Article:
I told of our years in Honduras, of Daniel’s 16 years in construction but knowing he was called to something else. The dream that grew while we were in the hospital with Marcus. But now, the vast world of not knowing how to proceed.
“He can totally do it!” Todd nodded. We managed to sit with them over dinner, and the words and hope that flew back and forth were all it took to fully reignite this dream in Daniel’s heart.
Todd too had become a PA. And God was using him mightily, both on the ground there in Togo and also here in the States, inspiring and recruiting others to go. “You should come to Togo!” he urged Daniel. And before we knew it, within a month, a ticket was bought and Daniel joined a team over there on a work project installing solar panels.
But they flew through it, he assured me on the phone, so the rest of his time was freed to spend in the hospital, shadowing Todd. Daniel’s birthday was spent in the OR, wearing scrubs watching multiple surgeries, and he could not have been happier.
I could hear it in his voice.
I saw the gleam in his eye when he finally stepped back on US soil.
The dream was back.
(Hospital of Hope, Mango, Togo)
Maybe, just maybe we would end up in Togo with Todd and his family someday. We looked into schools, and sat through PA program overviews. We felt God nudging us to step away from the business of all these years, and start preparing. We are working toward getting our house on the market next year so Daniel can start school in the fall. In the meantime, he has switched to an office job and we are exploring all our schooling options.
A couple days ago we heard Todd was sick. Was it malaria, or typhoid, they didn’t know. But he wasn’t responding. We prayed. Hard. Surely God couldn’t be done with this incredibly talented man. He seemed to be the heart and soul of the Hospital of Hope.
But he kept getting worse. They prepared to evacuate him to a hospital in Germany. Sleep suffered and the nights were broken in to small increments of waking and pleading with God till the words became chewed and worn. How could a man I’d only met once in my life impact me so deeply?
All day yesterday, our breaths came in the form of prayers, prayed silently, mumbled as I did laundry, as we ate supper, and we planned our upcoming youth conference.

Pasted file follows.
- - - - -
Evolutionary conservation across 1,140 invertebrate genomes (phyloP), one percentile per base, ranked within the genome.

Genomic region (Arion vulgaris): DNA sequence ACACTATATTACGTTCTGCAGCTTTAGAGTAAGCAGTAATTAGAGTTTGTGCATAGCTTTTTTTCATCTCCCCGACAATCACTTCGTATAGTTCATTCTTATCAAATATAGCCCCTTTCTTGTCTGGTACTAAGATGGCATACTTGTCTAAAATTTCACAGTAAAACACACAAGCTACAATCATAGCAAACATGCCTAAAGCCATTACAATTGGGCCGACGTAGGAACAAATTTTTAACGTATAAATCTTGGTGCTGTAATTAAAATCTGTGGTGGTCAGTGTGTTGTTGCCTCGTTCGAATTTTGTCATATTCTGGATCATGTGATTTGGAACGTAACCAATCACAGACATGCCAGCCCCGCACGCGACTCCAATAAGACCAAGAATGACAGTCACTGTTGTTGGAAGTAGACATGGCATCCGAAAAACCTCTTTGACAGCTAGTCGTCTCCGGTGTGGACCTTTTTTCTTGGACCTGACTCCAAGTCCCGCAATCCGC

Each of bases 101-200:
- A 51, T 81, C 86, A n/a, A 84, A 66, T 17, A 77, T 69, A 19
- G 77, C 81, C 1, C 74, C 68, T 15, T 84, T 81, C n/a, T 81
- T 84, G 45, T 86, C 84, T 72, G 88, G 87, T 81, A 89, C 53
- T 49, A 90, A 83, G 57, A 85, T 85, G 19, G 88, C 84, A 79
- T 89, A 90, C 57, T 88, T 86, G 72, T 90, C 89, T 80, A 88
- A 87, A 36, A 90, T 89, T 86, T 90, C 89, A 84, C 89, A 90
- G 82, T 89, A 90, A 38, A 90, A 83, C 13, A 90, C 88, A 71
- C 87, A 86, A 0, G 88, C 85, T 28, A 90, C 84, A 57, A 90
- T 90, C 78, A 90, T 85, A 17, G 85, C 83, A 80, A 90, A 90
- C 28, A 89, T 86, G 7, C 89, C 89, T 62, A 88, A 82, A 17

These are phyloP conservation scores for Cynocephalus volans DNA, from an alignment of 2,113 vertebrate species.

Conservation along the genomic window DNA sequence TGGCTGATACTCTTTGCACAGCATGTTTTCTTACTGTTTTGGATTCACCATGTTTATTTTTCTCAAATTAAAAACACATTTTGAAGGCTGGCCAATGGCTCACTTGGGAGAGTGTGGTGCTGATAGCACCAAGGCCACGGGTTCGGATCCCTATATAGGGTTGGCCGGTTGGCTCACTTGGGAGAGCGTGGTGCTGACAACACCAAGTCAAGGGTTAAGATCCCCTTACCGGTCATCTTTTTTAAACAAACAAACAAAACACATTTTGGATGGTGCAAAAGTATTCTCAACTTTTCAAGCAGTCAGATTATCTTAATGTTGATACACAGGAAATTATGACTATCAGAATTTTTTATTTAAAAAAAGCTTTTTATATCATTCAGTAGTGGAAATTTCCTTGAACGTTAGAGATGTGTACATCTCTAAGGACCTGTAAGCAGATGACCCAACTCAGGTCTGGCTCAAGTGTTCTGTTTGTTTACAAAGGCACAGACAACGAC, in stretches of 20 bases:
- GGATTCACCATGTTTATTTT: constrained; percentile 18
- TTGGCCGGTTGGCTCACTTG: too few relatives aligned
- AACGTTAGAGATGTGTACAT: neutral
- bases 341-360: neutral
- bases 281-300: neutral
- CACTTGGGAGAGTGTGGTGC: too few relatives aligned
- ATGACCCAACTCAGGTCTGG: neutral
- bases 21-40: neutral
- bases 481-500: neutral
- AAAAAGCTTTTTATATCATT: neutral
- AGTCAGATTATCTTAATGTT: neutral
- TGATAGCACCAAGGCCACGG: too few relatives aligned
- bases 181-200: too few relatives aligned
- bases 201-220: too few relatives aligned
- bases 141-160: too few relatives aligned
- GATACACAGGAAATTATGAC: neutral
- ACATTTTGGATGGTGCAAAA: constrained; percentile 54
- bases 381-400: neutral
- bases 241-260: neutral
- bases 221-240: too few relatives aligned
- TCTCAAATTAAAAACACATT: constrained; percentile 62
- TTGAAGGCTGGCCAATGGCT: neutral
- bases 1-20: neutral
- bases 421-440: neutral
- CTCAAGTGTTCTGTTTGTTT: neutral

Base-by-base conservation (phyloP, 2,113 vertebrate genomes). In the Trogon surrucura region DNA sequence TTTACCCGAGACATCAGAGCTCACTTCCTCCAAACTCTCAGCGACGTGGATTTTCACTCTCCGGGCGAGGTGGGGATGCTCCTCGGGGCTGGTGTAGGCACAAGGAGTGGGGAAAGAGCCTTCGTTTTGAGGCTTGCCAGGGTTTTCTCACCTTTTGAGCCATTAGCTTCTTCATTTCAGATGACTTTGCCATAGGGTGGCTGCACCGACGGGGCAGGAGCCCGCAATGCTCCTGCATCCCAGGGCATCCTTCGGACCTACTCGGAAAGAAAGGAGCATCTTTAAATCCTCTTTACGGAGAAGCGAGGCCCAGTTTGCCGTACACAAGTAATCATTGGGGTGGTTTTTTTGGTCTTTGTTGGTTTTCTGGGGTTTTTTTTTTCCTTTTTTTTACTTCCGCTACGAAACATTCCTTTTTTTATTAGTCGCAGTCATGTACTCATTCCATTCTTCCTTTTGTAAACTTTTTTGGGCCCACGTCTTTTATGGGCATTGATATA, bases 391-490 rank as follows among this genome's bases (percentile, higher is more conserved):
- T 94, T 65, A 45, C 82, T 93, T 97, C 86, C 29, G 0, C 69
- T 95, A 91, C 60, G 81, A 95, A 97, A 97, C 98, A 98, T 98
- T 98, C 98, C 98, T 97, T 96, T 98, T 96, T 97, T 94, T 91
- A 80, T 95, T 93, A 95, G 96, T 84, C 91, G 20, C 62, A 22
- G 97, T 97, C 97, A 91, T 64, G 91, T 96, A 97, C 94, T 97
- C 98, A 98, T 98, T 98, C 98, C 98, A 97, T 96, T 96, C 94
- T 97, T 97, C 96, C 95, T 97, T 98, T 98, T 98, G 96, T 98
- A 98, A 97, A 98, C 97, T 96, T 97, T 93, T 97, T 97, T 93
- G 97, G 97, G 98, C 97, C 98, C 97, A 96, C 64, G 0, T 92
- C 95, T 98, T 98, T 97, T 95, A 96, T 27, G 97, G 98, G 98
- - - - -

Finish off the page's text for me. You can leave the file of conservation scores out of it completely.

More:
A verse that has meant so much to me in the past kept coming to my mind. As Shadrach, Meshach and Abednego stood before the angry king and the furnace seven times hotter, they spoke these words,
“And if God chooses not to save us, He is still good.”
God is still good, even after choosing not to answer our prayers to heal my dad, a skilled trauma surgeon, dying of cancer at age 39.
Still good when my mother found herself a widow with six young children.
When he could have kept my brother from drowning.
Or saved Christopher from Cerebral Malaria while his family served in rural Benin.
Or spared Marco’s life from the one bullet that changed everything.
Here again, we stood with uplifted hands and desperate hearts, pleading for a miracle.
And this morning, after another fitful night, I woke and scoured for another update.
There it was. The update I didn’t want.
Todd has entered heaven’s gates.
We lay in bed, and wept.
All these prayers, these dreams, these tears we offer to God in such brokenness.
This God that is worth living for is also worth dying for.
And while I weep for Todd’s dear wife Jennifer and their four sweet boys, I know they are some of the richest in the world. They have been chosen to taste and see that the Lord is good, even through the ultimate sacrifice.
So we stand with them today, tears staining our cheeks, our arms around them as much as we can from the other side of the world, and we choose to say with them;
“And if not, He is still good.”
(The plane airlifting Todd to Germany for treatment yesterday morning)